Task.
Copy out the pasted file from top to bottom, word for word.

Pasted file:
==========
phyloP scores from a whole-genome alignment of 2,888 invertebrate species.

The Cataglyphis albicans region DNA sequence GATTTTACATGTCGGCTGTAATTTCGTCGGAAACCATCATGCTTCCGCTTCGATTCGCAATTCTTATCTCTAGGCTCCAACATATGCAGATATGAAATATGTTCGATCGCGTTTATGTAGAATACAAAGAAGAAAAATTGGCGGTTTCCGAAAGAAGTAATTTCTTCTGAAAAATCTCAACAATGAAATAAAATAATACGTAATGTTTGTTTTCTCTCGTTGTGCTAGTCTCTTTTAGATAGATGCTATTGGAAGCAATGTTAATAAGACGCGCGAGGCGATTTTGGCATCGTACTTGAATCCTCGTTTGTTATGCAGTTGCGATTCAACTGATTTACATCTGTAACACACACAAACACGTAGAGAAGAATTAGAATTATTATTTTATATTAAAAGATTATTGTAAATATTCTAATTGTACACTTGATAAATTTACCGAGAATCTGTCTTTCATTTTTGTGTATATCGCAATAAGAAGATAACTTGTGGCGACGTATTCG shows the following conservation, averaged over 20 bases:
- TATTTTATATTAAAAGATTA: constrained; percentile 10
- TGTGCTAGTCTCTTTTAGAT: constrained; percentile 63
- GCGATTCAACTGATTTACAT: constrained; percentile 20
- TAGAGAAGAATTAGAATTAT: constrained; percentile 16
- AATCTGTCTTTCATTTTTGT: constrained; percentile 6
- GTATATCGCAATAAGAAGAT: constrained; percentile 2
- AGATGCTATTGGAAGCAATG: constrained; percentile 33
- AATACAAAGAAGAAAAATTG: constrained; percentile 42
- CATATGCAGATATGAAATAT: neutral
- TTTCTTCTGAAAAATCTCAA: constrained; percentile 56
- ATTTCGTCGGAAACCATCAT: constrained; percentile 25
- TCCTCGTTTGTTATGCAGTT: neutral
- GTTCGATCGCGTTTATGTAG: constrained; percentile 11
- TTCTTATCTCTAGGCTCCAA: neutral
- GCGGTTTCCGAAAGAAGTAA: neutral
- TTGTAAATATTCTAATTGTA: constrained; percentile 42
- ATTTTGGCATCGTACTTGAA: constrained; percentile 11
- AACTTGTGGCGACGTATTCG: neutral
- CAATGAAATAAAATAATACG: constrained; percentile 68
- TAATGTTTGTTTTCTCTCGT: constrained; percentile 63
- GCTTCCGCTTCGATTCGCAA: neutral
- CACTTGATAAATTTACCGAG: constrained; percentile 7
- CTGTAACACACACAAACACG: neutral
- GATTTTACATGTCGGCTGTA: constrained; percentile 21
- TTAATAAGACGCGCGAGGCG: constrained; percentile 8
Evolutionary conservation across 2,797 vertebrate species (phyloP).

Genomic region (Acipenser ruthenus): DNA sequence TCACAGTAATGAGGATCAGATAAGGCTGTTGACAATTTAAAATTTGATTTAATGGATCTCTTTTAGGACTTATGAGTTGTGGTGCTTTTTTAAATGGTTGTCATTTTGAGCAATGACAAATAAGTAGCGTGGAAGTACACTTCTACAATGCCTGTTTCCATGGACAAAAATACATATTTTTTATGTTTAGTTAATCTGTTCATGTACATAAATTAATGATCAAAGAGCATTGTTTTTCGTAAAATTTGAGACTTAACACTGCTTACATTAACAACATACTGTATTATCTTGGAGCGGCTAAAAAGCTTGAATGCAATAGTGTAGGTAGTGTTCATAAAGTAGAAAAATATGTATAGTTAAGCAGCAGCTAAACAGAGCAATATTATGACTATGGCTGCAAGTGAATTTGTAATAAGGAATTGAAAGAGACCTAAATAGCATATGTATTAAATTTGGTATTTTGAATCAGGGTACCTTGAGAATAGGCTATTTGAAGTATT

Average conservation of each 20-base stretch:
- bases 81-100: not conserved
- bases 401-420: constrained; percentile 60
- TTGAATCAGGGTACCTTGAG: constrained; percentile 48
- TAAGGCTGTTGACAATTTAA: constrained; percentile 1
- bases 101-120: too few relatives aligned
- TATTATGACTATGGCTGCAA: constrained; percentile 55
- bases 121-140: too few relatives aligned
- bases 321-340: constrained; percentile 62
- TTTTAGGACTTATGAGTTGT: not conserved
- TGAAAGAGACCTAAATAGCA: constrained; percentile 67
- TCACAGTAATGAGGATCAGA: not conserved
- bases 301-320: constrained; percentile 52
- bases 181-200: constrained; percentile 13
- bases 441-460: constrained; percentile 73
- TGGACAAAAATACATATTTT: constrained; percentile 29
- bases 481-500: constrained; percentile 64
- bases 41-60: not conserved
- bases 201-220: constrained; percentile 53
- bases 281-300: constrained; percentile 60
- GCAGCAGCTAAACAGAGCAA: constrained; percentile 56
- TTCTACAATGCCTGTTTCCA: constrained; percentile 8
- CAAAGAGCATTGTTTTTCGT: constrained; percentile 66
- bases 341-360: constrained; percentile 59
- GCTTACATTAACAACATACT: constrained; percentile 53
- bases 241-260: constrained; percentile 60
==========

phyloP scores from a whole-genome alignment of 2,888 invertebrate species.

The Cataglyphis albicans region DNA sequence GATTTTACATGTCGGCTGTAATTTCGTCGGAAACCATCATGCTTCCGCTTCGATTCGCAATTCTTATCTCTAGGCTCCAACATATGCAGATATGAAATATGTTCGATCGCGTTTATGTAGAATACAAAGAAGAAAAATTGGCGGTTTCCGAAAGAAGTAATTTCTTCTGAAAAATCTCAACAATGAAATAAAATAATACGTAATGTTTGTTTTCTCTCGTTGTGCTAGTCTCTTTTAGATAGATGCTATTGGAAGCAATGTTAATAAGACGCGCGAGGCGATTTTGGCATCGTACTTGAATCCTCGTTTGTTATGCAGTTGCGATTCAACTGATTTACATCTGTAACACACACAAACACGTAGAGAAGAATTAGAATTATTATTTTATATTAAAAGATTATTGTAAATATTCTAATTGTACACTTGATAAATTTACCGAGAATCTGTCTTTCATTTTTGTGTATATCGCAATAAGAAGATAACTTGTGGCGACGTATTCG shows the following conservation, averaged over 20 bases:
- TATTTTATATTAAAAGATTA: constrained; percentile 10
- TGTGCTAGTCTCTTTTAGAT: constrained; percentile 63
- GCGATTCAACTGATTTACAT: constrained; percentile 20
- TAGAGAAGAATTAGAATTAT: constrained; percentile 16
- AATCTGTCTTTCATTTTTGT: constrained; percentile 6
- GTATATCGCAATAAGAAGAT: constrained; percentile 2
- AGATGCTATTGGAAGCAATG: constrained; percentile 33
- AATACAAAGAAGAAAAATTG: constrained; percentile 42
- CATATGCAGATATGAAATAT: neutral
- TTTCTTCTGAAAAATCTCAA: constrained; percentile 56
- ATTTCGTCGGAAACCATCAT: constrained; percentile 25
- TCCTCGTTTGTTATGCAGTT: neutral
- GTTCGATCGCGTTTATGTAG: constrained; percentile 11
- TTCTTATCTCTAGGCTCCAA: neutral
- GCGGTTTCCGAAAGAAGTAA: neutral
- TTGTAAATATTCTAATTGTA: constrained; percentile 42
- ATTTTGGCATCGTACTTGAA: constrained; percentile 11
- AACTTGTGGCGACGTATTCG: neutral
- CAATGAAATAAAATAATACG: constrained; percentile 68
- TAATGTTTGTTTTCTCTCGT: constrained; percentile 63
- GCTTCCGCTTCGATTCGCAA: neutral
- CACTTGATAAATTTACCGAG: constrained; percentile 7
- CTGTAACACACACAAACACG: neutral
- GATTTTACATGTCGGCTGTA: constrained; percentile 21
- TTAATAAGACGCGCGAGGCG: constrained; percentile 8
Evolutionary conservation across 2,797 vertebrate species (phyloP).

Genomic region (Acipenser ruthenus): DNA sequence TCACAGTAATGAGGATCAGATAAGGCTGTTGACAATTTAAAATTTGATTTAATGGATCTCTTTTAGGACTTATGAGTTGTGGTGCTTTTTTAAATGGTTGTCATTTTGAGCAATGACAAATAAGTAGCGTGGAAGTACACTTCTACAATGCCTGTTTCCATGGACAAAAATACATATTTTTTATGTTTAGTTAATCTGTTCATGTACATAAATTAATGATCAAAGAGCATTGTTTTTCGTAAAATTTGAGACTTAACACTGCTTACATTAACAACATACTGTATTATCTTGGAGCGGCTAAAAAGCTTGAATGCAATAGTGTAGGTAGTGTTCATAAAGTAGAAAAATATGTATAGTTAAGCAGCAGCTAAACAGAGCAATATTATGACTATGGCTGCAAGTGAATTTGTAATAAGGAATTGAAAGAGACCTAAATAGCATATGTATTAAATTTGGTATTTTGAATCAGGGTACCTTGAGAATAGGCTATTTGAAGTATT

Average conservation of each 20-base stretch:
- bases 81-100: not conserved
- bases 401-420: constrained; percentile 60
- TTGAATCAGGGTACCTTGAG: constrained; percentile 48
- TAAGGCTGTTGACAATTTAA: constrained; percentile 1
- bases 101-120: too few relatives aligned
- TATTATGACTATGGCTGCAA: constrained; percentile 55
- bases 121-140: too few relatives aligned
- bases 321-340: constrained; percentile 62
- TTTTAGGACTTATGAGTTGT: not conserved
- TGAAAGAGACCTAAATAGCA: constrained; percentile 67
- TCACAGTAATGAGGATCAGA: not conserved
- bases 301-320: constrained; percentile 52
- bases 181-200: constrained; percentile 13
- bases 441-460: constrained; percentile 73
- TGGACAAAAATACATATTTT: constrained; percentile 29
- bases 481-500: constrained; percentile 64
- bases 41-60: not conserved
- bases 201-220: constrained; percentile 53
- bases 281-300: constrained; percentile 60
- GCAGCAGCTAAACAGAGCAA: constrained; percentile 56
- TTCTACAATGCCTGTTTCCA: constrained; percentile 8
- CAAAGAGCATTGTTTTTCGT: constrained; percentile 66
- bases 341-360: constrained; percentile 59
- GCTTACATTAACAACATACT: constrained; percentile 53
- bases 241-260: constrained; percentile 60